The first Post Office was established at Kettle Creek about 1847 or 1848. A. O. Caldwell was appointed P. M. The name of the office was "Kettle Creek." This office was eventually discontinued, leaving the place without any, for over a year or more, the nearest office being Cook's Run, over three miles distant.

Mr. Butler had the Westport office established Oct. 22d, 1850. The name was suggested by him, as there could not be two offices of the same name in the state, and "Kettle Creek," was the name of the office at the head of the creek. The name was confirmed by the Department, and Mr. Butler was appointed P. M. Hence the origin of the name of the village of Westport. The first mail route established, from Westport up Kettle creek to connect with the Jersey Shore and Coudersport pike, was in 1851, by the influence of A. O. Caldwell, who had the contract for carrying it. When Mr. Butler sold out to Col. Noyes, C. R. Noyes, received the appointment of P. M. April 1st, 1855, which appointment he has held for over twenty years and still holds it.

A. O. Caldwell rented his property to John Werts of Lewisburg, Union Co., in 1863 for a period of five years. Mr. Caldwell then lived in the old hewed log house, built by his father. John Werts moved into this with his family, worked the farm, lumbered and sold goods, which was the first regular store kept in the place. John Caldwell also about this time kept a kind of store, and in 1838 to 1840 Reber and Musser of Lewisburg kept a store.

After Mr. Caldwell had rented to Mr. Werts, he built on the lower end of his place a hotel, or rather a dwelling house in the first place, but subsequently turned it into a hotel. This was in the years 1836 and 1837. Mr. Caldwell rented this hotel to Edward Shults who did business here when Gov. Ritner was digging the old canal ditch. John Green now of Lock Haven kept it at one time. And Abner McCloskey Esq., from the year 1841 to 1844, when finally Stephen Werts purchased the property from Mr. Caldwell and kept one of the best hotels on the river from Lock Haven to Emporium, for a period of twenty years. Mr. Werts' wife was known as a good cook and a model landlady, by all river-men and travelers. Nelson George of Lock Haven had his stage office here for several years, and when the railroad was built to Westport in the fall of 1862, the revolution which followed in travel rendered it necessary to abandon this point as a hotel stand, which Mr. Werts did in the fall of 1864. The old hotel was laid in ashes in Feb. 1870. In 1857 and 1858 John L. Proctor built a hotel in Westport on the bank of Kettle creek, which he kept for two or three years. He rented the house to John J. Walton Esq., who kept it for two or three years. When Stephen Werts left the old hotel at the foot of the flat, he rented this hotel of Mr. Proctor and moved into it in Feb. 1867, and kept it till the time it was fired and burned by an incendiary the latter part of September 1873. This was a great calamity to Mr. Robbins, as he was just completing a large addition to his hotel. W. C. Werts' store was burned at the same time, the building however belonged to Mr. Robbins. He has since built a large hotel a few feet back from where the former one stood, which is the largest in the place, and one of the largest on the West Branch. It is well furnished and well kept, and is called the "Westport House."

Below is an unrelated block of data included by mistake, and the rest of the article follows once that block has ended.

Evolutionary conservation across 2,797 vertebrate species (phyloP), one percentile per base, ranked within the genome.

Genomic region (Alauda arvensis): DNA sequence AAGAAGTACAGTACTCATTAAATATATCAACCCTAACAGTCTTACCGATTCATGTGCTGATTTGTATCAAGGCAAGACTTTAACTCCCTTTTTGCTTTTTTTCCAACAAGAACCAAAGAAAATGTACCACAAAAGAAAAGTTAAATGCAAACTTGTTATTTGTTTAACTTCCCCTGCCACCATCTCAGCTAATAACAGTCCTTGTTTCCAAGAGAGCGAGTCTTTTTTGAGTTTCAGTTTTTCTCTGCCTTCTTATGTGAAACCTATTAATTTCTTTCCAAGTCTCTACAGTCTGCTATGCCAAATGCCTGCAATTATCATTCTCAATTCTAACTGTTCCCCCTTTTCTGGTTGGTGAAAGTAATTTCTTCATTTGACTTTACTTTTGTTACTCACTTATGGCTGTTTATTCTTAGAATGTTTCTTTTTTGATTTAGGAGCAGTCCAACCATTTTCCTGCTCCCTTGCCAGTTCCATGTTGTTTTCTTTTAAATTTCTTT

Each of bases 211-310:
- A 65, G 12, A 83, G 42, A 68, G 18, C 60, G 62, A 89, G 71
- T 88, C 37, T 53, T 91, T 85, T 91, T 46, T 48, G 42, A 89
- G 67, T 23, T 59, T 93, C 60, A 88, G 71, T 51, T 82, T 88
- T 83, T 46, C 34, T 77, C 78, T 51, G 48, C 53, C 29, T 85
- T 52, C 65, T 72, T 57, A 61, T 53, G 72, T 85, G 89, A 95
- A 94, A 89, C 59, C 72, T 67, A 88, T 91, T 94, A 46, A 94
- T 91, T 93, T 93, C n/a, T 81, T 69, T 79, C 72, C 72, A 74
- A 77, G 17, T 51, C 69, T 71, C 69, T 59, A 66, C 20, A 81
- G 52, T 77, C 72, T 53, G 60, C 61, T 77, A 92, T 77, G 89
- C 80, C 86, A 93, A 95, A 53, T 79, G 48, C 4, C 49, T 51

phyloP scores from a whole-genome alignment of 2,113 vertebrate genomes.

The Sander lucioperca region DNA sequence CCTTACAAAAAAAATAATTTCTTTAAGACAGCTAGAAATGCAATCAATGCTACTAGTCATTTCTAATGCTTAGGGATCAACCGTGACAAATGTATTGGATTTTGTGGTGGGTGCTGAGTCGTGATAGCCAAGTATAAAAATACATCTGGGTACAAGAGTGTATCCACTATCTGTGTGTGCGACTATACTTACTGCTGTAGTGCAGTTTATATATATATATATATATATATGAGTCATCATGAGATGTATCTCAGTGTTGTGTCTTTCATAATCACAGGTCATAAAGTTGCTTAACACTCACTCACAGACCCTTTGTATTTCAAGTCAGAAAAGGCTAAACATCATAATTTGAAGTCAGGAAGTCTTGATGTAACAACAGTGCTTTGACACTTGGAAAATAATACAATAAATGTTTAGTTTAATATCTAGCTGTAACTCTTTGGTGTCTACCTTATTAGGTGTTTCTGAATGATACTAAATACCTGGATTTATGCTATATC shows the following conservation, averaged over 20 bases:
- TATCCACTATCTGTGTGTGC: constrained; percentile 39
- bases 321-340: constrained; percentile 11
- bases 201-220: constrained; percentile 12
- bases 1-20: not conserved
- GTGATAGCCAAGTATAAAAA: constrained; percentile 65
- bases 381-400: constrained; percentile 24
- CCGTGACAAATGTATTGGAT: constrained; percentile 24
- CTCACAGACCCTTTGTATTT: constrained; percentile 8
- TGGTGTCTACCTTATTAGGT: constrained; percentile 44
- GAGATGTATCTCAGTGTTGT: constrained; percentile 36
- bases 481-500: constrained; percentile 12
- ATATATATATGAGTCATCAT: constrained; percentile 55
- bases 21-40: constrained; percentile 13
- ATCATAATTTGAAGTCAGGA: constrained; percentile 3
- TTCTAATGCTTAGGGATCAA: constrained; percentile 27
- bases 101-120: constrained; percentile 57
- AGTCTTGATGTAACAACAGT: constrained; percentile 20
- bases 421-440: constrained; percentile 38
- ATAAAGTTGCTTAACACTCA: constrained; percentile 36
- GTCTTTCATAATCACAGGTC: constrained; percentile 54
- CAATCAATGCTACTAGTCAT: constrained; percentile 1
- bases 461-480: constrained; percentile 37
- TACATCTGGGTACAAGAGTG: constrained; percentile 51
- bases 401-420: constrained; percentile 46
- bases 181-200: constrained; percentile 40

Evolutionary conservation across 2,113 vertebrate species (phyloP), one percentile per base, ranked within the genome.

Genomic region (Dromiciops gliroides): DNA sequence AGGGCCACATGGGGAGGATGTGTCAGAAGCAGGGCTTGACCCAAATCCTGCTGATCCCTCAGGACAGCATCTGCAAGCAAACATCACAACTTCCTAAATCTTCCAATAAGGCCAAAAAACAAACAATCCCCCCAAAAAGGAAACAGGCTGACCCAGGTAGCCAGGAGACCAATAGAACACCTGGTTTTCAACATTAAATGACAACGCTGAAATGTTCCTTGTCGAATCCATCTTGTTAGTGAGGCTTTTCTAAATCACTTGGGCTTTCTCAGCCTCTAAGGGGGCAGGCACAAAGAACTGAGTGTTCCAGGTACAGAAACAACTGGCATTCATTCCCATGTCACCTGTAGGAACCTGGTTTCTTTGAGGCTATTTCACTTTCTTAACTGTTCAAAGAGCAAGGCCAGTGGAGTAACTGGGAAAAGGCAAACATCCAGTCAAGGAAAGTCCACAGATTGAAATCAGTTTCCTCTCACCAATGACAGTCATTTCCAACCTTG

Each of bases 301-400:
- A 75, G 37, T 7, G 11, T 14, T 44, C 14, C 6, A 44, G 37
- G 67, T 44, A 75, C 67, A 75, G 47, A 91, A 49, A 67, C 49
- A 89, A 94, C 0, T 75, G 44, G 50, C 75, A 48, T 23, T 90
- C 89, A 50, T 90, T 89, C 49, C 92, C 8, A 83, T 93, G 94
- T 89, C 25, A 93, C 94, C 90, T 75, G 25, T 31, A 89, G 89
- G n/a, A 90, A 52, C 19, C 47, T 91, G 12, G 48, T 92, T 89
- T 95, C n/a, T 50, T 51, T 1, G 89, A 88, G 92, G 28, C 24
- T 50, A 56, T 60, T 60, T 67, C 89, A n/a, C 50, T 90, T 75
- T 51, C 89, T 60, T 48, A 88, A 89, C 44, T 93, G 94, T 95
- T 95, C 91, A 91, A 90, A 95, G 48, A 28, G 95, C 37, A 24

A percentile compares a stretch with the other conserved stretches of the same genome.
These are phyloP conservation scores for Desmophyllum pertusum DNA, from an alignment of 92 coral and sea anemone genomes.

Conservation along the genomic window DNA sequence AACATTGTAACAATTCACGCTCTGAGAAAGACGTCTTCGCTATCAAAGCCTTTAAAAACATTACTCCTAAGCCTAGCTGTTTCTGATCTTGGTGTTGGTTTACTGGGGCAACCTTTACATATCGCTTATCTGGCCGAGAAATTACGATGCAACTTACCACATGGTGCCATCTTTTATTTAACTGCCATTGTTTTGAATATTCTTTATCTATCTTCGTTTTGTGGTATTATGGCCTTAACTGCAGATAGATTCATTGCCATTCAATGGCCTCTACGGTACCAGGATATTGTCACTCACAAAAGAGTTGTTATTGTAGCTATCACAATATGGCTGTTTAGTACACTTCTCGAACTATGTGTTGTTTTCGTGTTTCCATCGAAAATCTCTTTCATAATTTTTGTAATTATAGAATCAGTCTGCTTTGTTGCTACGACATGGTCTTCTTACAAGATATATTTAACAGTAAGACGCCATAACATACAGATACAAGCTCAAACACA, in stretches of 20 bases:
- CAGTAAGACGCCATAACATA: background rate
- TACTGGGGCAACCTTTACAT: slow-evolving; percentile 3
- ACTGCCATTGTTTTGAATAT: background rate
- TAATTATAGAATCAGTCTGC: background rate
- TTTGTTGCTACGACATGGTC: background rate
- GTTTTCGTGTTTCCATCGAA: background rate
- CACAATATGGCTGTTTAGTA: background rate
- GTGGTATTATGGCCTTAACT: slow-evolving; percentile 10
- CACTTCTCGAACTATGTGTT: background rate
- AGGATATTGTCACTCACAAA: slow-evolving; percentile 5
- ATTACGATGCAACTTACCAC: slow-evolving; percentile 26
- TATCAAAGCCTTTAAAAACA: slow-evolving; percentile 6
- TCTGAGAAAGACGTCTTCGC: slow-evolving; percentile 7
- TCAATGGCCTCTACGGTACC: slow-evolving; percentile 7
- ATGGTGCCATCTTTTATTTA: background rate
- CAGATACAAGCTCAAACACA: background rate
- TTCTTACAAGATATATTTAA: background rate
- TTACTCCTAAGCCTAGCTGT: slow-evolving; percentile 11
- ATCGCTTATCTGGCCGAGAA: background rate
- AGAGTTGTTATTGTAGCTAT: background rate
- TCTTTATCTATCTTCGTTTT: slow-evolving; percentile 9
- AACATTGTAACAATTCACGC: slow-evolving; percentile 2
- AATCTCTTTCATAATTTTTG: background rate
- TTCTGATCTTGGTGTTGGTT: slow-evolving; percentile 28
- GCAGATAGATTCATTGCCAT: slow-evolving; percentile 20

In 1866 Mr. Stephen Werts built a commodious house opposite the railroad depot, to be used as a hotel, store room and dwelling house. Mr. Werts wife died in this house in Sept. 1867. In 1870 Mr. Werts rented the property to H. Whitcomb as a hotel, and moved to Charleston West Va. In the fall of 1870 he sold the property to John S. Bailey. Mr. Bailey kept store in it for over three years, and in July 1875 sold the property to J. H. Ryan and O. M. Montgomery, known as the firm of O. M. Montgomery & Co., who are now doing a large mercantile business. These parties rented the hotel part of the house to Mr. Samuel Kimbal, who has it well furnished and keeps a good house. It is called the "United States Hotel."

G. W. Drake kept the "Alpine House" for about fifteen years, but at the present time does not keep the hotel.

In 1865 L. G. Huling & Son built a store house, and were engaged in the lumbering and mercantile business, till the spring of 1869, when they sold to Kepler & Brooks. These parties carried on the mercantile business for two or three years. Then J. D. L. Smith conducted it a year or more, and at present John B. Saltsman is doing a very good and safe business.